(PRWEB) December 12, 2013
Legionnaires’ disease is a potentially deadly form of pneumonia caused by Legionella bacteria frequently found in water. People can contract this illness when hotels, hospitals, nursing homes, and other large facilities do not properly maintain their water systems. Legionella can enter the body when contaminated water vapor is breathed into the lungs (Centers for Disease Control and Prevention [CDC], 2013).
There have been multiple outbreaks and sporadic cases across the United States in the past few months.
Two people contracted Legionnaires’ disease at a LA Fitness in a Chicago suburb after being infected by Legionella bacteria while using the facilities. After testing multiple locations at the fitness club, bacteria were found in the hot tub; the shower and pool were negative for Legionella.
Although the gym did shut down the hot tub for disinfection, it is concerning that LA Fitness did not inform its other members of the presence of Legionella bacteria or of the two individuals who became ill. One member expressed his concern, saying that he wished LA Fitness was “more careful and let the people know” (Riley, 2013).
There are nine confirmed Legionnaires’ disease cases involved in a Milwaukee outbreak; five people have been hospitalized for their illness. This outbreak began in November and brings Milwaukee County’s count of Legionnaires’ disease cases up to 74 since June 1, 2013, which is a tremendous increase from Milwaukee’s typical 12 to 14 cases per year (Herzog, 2013).
Other recent outbreaks (Alabama & Pennsylvania)
In October 2013, there was an outbreak involving 14 cases of Legionnaires’ disease at the Glenwood Nursing Home in Alabama; one of these victims died from their illness (Shoals Insider, 2013). There was also an outbreak in Allentown, PA the same month that linked six confirmed cases to a health campus; Jules Zacher is representing one of these victims linked to the health campus (Sheehan, 2013).
About Jules Zacher, PC:
We are a law firm representing victims nationally. Currently, we are working on numerous Legionnaires’ disease cases across the country in Southern California, Las Vegas, Ohio, Pennsylvania, and New York City. We have also had cases in Florida, Maryland, and Arizona.
Legionnaires’ disease is an entirely preventable illness; our goal is to hold facilities (i.e. hotels, hospitals, nursing homes, etc.) responsible for the unnecessary illnesses and deaths that resulted from poor water system treatment. It is our hope that they will take greater care and utilize appropriate preventative measures so that future guests or patients do not contract Legionnaires’ disease.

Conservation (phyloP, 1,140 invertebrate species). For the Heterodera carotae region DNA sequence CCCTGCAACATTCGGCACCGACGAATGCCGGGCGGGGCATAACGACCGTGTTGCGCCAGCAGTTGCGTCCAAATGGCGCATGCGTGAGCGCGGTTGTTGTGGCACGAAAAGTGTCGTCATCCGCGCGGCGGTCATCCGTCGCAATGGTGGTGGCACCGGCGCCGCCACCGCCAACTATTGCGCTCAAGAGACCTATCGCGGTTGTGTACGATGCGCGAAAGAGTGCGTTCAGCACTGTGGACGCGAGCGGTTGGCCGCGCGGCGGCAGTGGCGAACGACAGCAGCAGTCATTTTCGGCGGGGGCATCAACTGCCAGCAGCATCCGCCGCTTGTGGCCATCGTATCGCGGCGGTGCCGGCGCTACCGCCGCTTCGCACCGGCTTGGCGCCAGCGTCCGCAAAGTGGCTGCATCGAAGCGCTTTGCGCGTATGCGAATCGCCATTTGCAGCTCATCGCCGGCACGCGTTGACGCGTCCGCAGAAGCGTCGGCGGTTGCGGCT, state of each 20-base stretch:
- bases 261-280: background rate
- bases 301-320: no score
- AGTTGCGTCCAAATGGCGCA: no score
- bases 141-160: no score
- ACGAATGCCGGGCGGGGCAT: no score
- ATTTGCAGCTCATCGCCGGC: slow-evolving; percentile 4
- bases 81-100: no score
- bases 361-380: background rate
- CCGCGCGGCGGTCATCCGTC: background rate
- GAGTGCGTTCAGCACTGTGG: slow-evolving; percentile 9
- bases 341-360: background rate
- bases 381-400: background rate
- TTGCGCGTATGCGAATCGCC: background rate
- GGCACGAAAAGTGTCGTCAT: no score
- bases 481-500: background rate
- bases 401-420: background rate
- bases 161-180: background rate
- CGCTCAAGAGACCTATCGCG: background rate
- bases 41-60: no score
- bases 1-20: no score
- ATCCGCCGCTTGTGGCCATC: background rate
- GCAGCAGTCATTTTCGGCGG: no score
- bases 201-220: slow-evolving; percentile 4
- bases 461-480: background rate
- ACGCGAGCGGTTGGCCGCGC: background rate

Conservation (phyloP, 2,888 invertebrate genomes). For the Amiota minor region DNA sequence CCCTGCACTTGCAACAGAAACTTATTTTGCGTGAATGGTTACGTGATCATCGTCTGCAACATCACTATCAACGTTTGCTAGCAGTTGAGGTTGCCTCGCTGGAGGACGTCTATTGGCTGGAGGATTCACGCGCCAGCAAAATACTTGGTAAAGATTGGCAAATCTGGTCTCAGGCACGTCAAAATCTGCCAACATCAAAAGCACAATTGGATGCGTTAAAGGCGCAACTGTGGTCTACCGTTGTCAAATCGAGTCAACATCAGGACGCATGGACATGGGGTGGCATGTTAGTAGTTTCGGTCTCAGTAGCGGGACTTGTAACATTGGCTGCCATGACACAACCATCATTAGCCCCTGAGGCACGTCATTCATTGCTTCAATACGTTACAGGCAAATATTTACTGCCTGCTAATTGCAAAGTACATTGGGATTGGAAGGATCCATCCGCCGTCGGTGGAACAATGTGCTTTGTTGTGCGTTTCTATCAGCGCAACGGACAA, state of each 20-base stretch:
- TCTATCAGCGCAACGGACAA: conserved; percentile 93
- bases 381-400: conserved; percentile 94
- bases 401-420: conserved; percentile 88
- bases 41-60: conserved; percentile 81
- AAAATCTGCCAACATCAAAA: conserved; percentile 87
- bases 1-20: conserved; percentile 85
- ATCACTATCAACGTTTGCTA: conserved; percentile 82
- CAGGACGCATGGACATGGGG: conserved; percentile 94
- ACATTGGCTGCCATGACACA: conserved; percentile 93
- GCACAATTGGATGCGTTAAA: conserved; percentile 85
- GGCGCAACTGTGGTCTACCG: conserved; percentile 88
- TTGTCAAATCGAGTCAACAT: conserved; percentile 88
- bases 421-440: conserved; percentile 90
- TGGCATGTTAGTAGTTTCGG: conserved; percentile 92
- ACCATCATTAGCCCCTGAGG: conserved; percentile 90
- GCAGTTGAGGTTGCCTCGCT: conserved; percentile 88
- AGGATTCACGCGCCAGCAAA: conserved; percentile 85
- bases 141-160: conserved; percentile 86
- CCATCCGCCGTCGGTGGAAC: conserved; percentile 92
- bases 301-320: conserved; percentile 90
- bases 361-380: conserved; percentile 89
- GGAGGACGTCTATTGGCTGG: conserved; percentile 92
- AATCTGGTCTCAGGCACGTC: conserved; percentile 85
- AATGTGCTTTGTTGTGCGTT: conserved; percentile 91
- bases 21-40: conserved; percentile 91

To read more about Legionnaires’ disease, please visit the Journal of Legionella and the Law at http://www.LegionLawJournal.com.
Please also visit our legal website to see the blog and read updates about the firm at http://www.LegionnaireLawyer.com.
Centers for Disease Control and Prevention. (2013). Legionella (Legionnaires’ disease and Pontiac Fever). Retrieved from: http://www.cdc.gov/legionella/about/index.html
Herzog, K. (2013, November 15). 9 new Legionnaires’ cases reported in Milwaukee County in November. Journal Sentinel. Retrieved from: http://www.jsonline.com/news/health/9-new-legionnaires-cases-reported-in-milwaukee-county-in-november-b99143407z1-232094511.html
Riley, M. (2013, November 14). Legionnaires’ disease cases traced to Naperville LA Fitness. NBC Chicago. Retrieved from: http://www.nbcchicago.com/news/health/Legionnaires-Disease-Cases-Traced-to-Naperville-LA-Fitness-231835771.html
Sheehan, D. (2013, October 30). Six Legionnaires’ disease cases tied to Lehigh County outpatient center. The Morning Call. Retrieved from: http://articles.mcall.com/2013-10-30/news/mc-lehigh-county-legionairres-outbreak-20131030_1_legionnaires-health-department-disease-cases
Staff Reports. (2013, October 24). No new cases of Legionella pneumonia reported. Shoals Insider. Retrieved from: http://shoalsinsider.com/no-new-cases-of-legionella-pneumonia-reported-p4478-1.htm